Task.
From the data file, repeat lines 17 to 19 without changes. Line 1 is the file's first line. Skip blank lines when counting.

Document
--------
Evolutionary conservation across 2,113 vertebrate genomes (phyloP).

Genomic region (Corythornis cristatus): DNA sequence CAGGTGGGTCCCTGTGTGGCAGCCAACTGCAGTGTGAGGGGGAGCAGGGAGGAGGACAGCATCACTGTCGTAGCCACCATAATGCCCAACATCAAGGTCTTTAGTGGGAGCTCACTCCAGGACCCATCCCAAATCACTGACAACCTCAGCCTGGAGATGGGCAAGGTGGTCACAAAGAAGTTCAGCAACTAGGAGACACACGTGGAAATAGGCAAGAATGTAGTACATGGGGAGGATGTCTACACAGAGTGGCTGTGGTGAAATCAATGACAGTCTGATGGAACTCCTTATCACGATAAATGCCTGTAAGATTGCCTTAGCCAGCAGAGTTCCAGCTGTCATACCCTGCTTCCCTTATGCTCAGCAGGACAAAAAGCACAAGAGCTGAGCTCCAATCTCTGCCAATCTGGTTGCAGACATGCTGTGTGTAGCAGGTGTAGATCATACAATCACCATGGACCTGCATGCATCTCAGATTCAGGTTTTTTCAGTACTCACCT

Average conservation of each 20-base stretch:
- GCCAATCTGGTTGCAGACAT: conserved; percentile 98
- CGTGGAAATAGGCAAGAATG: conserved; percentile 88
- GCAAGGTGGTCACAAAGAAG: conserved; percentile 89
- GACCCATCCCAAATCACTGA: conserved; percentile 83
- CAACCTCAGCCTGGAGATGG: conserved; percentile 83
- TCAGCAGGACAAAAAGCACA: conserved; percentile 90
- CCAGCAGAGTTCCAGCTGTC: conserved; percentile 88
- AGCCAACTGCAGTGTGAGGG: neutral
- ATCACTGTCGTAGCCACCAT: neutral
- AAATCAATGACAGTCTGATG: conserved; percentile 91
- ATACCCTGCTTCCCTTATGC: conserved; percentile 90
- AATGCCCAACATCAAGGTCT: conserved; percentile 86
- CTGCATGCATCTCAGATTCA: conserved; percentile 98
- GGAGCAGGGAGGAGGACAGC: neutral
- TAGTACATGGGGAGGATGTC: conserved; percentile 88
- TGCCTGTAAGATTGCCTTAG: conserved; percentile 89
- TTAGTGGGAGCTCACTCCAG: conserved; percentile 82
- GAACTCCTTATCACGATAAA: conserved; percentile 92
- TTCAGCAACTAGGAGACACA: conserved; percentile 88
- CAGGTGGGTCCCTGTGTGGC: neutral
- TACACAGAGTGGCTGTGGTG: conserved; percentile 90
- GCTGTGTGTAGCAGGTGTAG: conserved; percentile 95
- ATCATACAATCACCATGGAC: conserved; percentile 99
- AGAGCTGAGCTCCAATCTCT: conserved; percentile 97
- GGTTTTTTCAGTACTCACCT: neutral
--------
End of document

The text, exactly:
- GGAGCAGGGAGGAGGACAGC: neutral
- TAGTACATGGGGAGGATGTC: conserved; percentile 88
- TGCCTGTAAGATTGCCTTAG: conserved; percentile 89